Wednesday, August 23, 2006

Mr. S. P. Narayanaswamy

Mr. S. P. Narayanaswamy is my maternal grandfather. He was born in a village called Senkalipuram, near Kumbakonam, Tamil Nadu. He is an Electrical Engineer. He was born at least 20 years before independence and worked under the British. He always had a royal gait, a back straight as an arrow which made him look extremely handsome in his British styled trousers and a well oiled obedient hair combed back without a partition. We used to call him Ravippa.

He passed away in his sleep at 5 am on August 24, 2006. He was 86 years old.

He was a staunch believer in the British discipline and followed it religiously throughout his life, which we as Indians never learned. After seeing the country rot for 60 years after independence and having seen the Britishers being demonized in the country, he taught me that not always is the depiction of a villain completely true, even if it is your own school books that show it that way. He showed me that the harbor in Madras, the aerodrome and the railway infrastructure were build by the Indians only because of the proper goading of the Imperialist.

He worked in his brothers company Thyagarajan and Co., and later on joined Neyveli Lignite Corporation (NLC). He retired as a Chief Engineer from NLC. My mother, as well as my sister were born in his home in Neyveli. After he retired from NLC, he built his home in Madras (as he always liked to call it) which is where I was born. Soon after, he was diagnosed with oral cancer at an age of 60 although he was not addicted to any form of tobacco. He was diagnosed early on and he survived through radiation therapy. The therapy powdered his left jaw bone away.

I only remember him from then. I have not seen him with his full jaw. He still was the most majestic man with his full sleeved shirt tucked neatly into the pants with razor sharp crease ("katthi maadiri crease-a iron pannanum") and shoe polished like a mirror. And none of which he let anyone else do it for him. He never seemed to be sad or sorry about his cancer or his jaw. He was always a cheerful man. I have only seen him smile, all the time! through his injuries, his sickness and health.

He is a very proud man. Nobody pitied him because he was not pitiful. He will never be pitiful. He always took care of himself, in cancer and in old age. He did not rest at home permanently after his radiation therapy and started working as an Electrical Circuit Designer for a private builder till his cataract in his eye ruined that too when he was 75. Yes, he was an active earning member of his family till he was 75.

He is the kindest person I have ever seen, always having a watchful eye over the grandkids, teaching them the morals, admonishing the wrong doings with a slap on the back that only generates a loud thud but never hurts! Every time I visited him, I remember how he would smell my palms and exactly guess the previous meal that I had had, including the pickle, even if it had been a couple of hours before! I am not sure if he really asked my mom behind my back, or I always ate the same "pappu sadham, murungakkai Sambhar thottundu thayir sadham" (Lentil rice for the first course and yogurt rice with spicy sambhar for the second course).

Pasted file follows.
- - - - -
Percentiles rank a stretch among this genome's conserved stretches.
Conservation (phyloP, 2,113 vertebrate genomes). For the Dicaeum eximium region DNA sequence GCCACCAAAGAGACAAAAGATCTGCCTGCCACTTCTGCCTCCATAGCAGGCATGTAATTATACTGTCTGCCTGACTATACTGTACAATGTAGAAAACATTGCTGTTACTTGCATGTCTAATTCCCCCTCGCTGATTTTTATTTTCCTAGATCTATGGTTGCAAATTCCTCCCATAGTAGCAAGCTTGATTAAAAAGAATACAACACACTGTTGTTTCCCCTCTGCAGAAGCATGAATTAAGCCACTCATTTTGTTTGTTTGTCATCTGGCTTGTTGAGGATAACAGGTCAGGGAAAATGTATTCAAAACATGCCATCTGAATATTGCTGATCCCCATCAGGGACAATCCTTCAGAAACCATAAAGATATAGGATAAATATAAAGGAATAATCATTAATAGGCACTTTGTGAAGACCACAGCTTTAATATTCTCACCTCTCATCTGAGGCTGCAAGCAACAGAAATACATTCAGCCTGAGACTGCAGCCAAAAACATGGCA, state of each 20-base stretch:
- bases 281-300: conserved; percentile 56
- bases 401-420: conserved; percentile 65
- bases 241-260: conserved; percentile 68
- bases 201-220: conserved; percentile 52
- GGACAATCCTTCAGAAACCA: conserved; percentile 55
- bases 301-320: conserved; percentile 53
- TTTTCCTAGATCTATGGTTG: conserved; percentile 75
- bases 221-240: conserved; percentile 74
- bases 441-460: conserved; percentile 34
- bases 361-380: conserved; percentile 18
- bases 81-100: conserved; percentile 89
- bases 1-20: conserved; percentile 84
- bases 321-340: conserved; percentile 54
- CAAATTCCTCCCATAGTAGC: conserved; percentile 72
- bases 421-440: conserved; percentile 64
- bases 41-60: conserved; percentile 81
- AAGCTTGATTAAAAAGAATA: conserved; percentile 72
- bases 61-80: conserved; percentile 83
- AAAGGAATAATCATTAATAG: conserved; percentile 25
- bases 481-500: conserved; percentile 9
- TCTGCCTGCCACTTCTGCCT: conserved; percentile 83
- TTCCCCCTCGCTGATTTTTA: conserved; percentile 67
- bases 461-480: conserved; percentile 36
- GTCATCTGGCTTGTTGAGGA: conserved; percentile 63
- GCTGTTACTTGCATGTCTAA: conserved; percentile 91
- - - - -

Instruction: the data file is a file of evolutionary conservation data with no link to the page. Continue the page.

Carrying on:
I do not remember his stories often, but many come to my mind today.

Once, when he was working as an apprentice for an electrical company on board a docked ship. His was so busy working along with his colleague onboard that he did not hear the sound of the air horn. The ship started moving and the first thing that came to mind was to jump and reach the shore as it was a cruiser it would not stop for two young interns... and being young he was not very rational. But he did not do that only because he had a set of imported tool set which he could not afford to jump with. It turned out to be a silly joke as the Captain lowered a boat and sent them safe back to the harbour.

There was this other story where, he was on a bus to Kadaloor. He was stretching and having tea in one of the stops on the way. His co-passenger with whom he had been making polite conversation during the trip was now trying his best with kili-joshiam (parrot fortune tellers). The kili-joshiam guy was starting to make some very weird statements about his future and suddenly pulled out a newspaper to show a most wanted announcement and arrested him on the spot. Ravippa was actually travelling with a felon! He was astounded at the professionalism of the the kili-joshiam guy who was in reality a CID officer.
Sorry Ravippa, I cannot really remember the details. Now, no one will know the real story.

He was a real funny man, very kind, punctual, dedicated, clean, religious and very straight forward. He had a very good handwriting in English, Tamil and Sanskrit. He always used to write letters in the British way, without a single unnecessary adjective and definitely without a single spelling mistake.

I miss you.

5 Comments:

Blogger The Insane Genius said...

My condolences dude...Cant really think of anything more to say..

Thursday, August 24, 2006 at 5:56:00 AM CDT  
Blogger rads said...

Am sorry to hear that, but I must say if it's any consolation, he's lived a rich life.

Thursday, August 24, 2006 at 11:39:00 AM CDT  
Blogger Ravi said...

A touching tribute for your loved grandpa. My heartfelt condolences..

Saturday, August 26, 2006 at 12:33:00 PM CDT  
Blogger Deepa said...

Very sorry and Iam sure he'd be so proud if he had been reading your piece from up there.

Monday, August 28, 2006 at 1:45:00 AM CDT  
Blogger Hip Grandma said...

sorry abt your grandpa.I can understand your loss.i've felt the same when I lost mine 36 years back.grandparents are treasures.

Monday, August 28, 2006 at 11:03:00 AM CDT  

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